Excerpt from Laughing Stock: Over Six-Hundred Jokes and Anecdotes of Uncertain Vintage
I've had a weakness for funny Stories ever since I was a kid in the Pulitzer School of Journalism, so this is my lucky day. I fell into the editorship of the Columbia Jester in my Sophomore year because the previous pilot had been kicked out for editorial in discretions. (he won a Pulitzer Prize some years later.) I ran afoul of the authorities in my very first issue. A fullpage frontis piece showed an English lord at a ringside table of a night club. A couple on the ﬂoor was doing the Shimmy - a sexy dance craze of the moment. The caption had somebody asking the lord what he thought of the exhibition. All I can sye, replied the lord, is that I 'opes 'e marries the gal. President Nicholas Mur ray Butler took time Out from busy life to explain to me (1) that English lords rarely spoke with cockney accents, and (2) that if succeeding issues of Jester contained any more questionable sto ries, I'd be out on my ear even faster than my predecessor.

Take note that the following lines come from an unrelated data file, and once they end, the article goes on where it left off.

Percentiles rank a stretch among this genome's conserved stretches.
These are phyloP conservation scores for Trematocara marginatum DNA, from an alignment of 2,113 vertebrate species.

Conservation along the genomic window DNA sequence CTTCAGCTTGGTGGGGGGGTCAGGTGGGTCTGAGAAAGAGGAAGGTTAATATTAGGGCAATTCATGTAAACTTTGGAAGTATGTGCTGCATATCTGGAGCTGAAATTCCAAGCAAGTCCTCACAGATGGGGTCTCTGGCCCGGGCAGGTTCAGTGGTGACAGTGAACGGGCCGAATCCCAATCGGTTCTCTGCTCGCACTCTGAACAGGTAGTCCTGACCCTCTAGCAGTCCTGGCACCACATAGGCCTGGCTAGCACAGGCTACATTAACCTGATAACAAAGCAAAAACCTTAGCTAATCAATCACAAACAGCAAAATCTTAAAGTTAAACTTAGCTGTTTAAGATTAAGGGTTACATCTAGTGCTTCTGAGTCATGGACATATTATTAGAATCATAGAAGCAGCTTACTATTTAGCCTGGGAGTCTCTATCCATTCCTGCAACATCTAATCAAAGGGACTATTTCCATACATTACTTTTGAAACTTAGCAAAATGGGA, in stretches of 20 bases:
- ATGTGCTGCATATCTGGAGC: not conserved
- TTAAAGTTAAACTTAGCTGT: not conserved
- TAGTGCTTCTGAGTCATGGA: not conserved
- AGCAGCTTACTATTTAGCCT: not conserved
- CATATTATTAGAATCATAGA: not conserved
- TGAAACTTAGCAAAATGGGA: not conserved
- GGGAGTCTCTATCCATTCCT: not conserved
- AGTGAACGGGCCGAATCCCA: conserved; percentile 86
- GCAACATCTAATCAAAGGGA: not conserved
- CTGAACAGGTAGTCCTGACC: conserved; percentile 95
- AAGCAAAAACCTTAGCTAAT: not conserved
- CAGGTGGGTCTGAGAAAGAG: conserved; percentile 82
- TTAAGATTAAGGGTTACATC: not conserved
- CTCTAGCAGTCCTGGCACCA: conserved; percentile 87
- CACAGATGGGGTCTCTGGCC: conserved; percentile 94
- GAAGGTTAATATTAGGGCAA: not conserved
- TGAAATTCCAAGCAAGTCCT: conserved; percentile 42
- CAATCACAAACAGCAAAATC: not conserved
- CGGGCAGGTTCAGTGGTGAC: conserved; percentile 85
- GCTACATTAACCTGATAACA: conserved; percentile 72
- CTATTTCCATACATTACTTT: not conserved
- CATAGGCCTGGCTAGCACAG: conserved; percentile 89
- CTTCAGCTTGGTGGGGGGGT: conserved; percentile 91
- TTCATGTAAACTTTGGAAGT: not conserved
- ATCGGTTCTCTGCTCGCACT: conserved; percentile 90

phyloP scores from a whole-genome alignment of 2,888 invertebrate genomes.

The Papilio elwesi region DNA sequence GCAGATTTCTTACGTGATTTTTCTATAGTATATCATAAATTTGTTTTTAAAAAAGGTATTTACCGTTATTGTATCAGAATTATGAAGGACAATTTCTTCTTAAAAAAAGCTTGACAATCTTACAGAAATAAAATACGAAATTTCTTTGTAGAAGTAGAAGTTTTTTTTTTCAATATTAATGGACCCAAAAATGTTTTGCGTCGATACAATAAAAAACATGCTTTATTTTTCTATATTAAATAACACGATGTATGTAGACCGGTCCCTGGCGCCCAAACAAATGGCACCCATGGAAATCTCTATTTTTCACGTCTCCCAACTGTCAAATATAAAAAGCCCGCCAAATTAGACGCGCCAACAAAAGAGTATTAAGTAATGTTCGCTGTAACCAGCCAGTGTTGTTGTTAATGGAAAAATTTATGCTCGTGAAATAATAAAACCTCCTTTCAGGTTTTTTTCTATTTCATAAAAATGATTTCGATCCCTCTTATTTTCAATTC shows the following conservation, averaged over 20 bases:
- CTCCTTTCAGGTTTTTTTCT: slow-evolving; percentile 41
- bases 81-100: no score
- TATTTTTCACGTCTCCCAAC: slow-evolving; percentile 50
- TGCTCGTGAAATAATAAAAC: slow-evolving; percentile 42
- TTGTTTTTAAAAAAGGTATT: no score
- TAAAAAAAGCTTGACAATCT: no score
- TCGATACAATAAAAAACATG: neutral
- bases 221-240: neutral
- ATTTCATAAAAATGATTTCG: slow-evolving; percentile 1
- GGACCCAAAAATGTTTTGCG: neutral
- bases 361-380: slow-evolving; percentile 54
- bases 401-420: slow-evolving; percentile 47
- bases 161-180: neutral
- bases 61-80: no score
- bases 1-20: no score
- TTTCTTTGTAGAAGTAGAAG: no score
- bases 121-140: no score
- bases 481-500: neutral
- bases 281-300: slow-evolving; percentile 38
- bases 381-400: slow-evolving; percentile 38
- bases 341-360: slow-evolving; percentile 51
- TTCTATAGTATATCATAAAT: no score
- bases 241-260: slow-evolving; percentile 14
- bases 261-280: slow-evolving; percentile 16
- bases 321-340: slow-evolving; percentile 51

This was a pretty sobering experience, and I drifted into the more serious side of the publishing business for many years - nu til 1942, to be precise, when the obvious need for material to make people laugh induced me to make a collection that ulti mately appeared as the Pocket book OF war humor. That was followed by the Pocket book OF cartoons, try and stop me, and now laughing stock. AS Wolcott Gibbs once wrote about Harry Luce, Where it all will end, knows God.
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